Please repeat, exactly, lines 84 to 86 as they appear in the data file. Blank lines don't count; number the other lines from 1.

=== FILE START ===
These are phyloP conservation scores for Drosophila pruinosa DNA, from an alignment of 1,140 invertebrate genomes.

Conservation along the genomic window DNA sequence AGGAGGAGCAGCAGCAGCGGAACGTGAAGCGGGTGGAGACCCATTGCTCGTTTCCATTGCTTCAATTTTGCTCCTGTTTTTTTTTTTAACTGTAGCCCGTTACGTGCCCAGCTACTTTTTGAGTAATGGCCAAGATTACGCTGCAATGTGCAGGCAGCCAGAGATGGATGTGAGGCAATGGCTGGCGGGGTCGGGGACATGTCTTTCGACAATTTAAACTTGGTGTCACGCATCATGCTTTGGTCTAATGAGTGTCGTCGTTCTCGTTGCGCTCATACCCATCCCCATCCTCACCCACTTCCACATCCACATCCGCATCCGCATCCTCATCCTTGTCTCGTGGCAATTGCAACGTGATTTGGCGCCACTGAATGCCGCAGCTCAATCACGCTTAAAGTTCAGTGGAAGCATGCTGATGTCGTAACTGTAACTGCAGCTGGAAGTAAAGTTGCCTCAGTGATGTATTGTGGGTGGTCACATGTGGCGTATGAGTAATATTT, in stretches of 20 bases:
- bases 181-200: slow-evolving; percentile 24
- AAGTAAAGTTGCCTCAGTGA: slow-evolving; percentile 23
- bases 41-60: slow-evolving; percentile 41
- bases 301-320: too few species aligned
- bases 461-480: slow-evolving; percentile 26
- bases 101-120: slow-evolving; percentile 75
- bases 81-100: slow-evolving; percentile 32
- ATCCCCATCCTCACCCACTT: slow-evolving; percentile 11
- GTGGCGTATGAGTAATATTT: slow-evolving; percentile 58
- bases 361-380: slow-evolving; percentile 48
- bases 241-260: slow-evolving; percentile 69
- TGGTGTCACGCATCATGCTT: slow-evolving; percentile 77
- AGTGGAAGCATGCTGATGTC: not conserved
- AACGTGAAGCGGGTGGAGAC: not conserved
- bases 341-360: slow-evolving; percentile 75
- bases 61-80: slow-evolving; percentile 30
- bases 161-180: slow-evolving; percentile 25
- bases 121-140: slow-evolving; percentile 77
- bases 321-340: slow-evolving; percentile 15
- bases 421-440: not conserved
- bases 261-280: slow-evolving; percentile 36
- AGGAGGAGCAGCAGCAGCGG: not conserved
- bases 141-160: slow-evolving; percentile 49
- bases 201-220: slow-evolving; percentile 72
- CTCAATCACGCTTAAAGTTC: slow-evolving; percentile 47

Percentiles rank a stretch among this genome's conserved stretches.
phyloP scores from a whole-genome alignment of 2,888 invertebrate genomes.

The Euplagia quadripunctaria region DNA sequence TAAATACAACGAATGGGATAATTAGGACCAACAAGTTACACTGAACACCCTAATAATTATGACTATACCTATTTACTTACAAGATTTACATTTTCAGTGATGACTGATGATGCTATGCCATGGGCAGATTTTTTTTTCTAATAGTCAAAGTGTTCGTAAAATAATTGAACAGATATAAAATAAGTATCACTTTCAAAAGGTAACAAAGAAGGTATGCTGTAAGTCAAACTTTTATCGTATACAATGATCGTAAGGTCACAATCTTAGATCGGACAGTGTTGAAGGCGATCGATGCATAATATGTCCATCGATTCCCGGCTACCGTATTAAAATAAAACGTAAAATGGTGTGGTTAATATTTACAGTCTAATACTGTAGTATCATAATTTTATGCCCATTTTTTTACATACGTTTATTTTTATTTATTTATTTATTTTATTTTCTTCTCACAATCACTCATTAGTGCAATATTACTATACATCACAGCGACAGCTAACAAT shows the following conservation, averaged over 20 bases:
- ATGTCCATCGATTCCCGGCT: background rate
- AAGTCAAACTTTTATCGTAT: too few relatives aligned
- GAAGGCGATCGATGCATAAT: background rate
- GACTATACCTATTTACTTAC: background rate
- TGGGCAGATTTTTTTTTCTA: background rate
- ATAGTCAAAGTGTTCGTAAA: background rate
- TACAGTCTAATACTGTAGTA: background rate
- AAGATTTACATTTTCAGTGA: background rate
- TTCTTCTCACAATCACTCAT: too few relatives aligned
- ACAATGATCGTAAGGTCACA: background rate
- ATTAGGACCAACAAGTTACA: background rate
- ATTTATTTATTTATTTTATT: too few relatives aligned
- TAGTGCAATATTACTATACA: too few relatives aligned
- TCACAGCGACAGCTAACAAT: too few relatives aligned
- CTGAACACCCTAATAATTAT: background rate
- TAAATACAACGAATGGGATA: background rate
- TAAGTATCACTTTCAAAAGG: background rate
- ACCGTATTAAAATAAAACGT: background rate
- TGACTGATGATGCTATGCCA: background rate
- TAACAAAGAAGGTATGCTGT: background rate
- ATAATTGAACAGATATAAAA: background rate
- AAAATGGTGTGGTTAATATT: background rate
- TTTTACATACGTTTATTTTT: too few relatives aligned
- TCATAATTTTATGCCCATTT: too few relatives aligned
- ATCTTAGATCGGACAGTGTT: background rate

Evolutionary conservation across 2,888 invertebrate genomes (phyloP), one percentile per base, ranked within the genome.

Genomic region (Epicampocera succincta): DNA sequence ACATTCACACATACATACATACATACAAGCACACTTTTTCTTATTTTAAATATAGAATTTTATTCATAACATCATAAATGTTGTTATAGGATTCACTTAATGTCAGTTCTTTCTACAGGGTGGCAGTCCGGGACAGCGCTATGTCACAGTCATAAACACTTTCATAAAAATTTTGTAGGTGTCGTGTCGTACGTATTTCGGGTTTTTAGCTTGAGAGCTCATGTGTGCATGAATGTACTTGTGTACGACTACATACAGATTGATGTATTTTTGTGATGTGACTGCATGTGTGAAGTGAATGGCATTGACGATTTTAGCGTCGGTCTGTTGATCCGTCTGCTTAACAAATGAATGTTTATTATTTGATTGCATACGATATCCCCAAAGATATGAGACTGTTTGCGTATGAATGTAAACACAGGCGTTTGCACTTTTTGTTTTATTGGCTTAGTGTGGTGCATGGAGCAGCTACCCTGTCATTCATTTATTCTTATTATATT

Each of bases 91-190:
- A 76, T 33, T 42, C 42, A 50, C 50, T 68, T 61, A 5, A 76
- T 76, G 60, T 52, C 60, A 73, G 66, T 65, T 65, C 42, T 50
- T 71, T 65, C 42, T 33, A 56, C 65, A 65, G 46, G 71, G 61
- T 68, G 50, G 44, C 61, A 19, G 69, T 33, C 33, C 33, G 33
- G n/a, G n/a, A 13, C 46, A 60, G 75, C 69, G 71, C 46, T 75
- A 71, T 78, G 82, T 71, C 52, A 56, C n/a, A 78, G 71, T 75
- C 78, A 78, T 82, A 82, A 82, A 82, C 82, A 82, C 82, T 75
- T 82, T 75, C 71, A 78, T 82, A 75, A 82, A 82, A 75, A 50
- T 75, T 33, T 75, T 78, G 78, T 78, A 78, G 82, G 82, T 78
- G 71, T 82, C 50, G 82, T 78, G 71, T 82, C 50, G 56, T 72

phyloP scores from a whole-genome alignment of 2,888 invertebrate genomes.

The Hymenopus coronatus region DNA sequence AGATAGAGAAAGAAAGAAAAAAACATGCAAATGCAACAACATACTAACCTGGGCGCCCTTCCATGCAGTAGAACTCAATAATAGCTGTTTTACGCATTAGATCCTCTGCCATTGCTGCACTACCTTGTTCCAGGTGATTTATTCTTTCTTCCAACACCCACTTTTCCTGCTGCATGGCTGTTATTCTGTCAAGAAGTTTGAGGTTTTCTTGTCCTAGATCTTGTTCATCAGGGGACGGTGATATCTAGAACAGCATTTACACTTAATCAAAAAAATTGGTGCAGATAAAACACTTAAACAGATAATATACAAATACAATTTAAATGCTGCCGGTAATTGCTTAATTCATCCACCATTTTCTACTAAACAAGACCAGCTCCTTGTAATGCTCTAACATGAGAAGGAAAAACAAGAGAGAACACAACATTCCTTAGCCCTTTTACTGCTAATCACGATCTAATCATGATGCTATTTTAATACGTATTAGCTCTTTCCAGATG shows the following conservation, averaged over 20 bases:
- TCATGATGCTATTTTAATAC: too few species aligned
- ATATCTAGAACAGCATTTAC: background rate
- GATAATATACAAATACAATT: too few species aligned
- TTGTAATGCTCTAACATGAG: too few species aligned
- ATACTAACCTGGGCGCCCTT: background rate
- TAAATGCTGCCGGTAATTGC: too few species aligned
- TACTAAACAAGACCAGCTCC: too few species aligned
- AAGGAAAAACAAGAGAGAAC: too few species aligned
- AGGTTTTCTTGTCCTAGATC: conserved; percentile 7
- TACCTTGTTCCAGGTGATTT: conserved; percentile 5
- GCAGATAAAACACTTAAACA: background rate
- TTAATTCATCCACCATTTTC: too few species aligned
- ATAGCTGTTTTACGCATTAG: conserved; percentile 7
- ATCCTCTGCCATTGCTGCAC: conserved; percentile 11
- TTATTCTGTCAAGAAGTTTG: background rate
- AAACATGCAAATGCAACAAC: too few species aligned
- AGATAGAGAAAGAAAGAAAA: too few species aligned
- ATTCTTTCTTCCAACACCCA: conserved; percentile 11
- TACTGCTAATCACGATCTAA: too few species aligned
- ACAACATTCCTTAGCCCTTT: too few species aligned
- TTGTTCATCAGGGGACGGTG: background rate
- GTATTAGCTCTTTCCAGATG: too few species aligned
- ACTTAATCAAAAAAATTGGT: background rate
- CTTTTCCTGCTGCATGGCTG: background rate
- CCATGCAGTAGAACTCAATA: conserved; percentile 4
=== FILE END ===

- ATCCTCTGCCATTGCTGCAC: conserved; percentile 11
- TTATTCTGTCAAGAAGTTTG: background rate
- AAACATGCAAATGCAACAAC: too few species aligned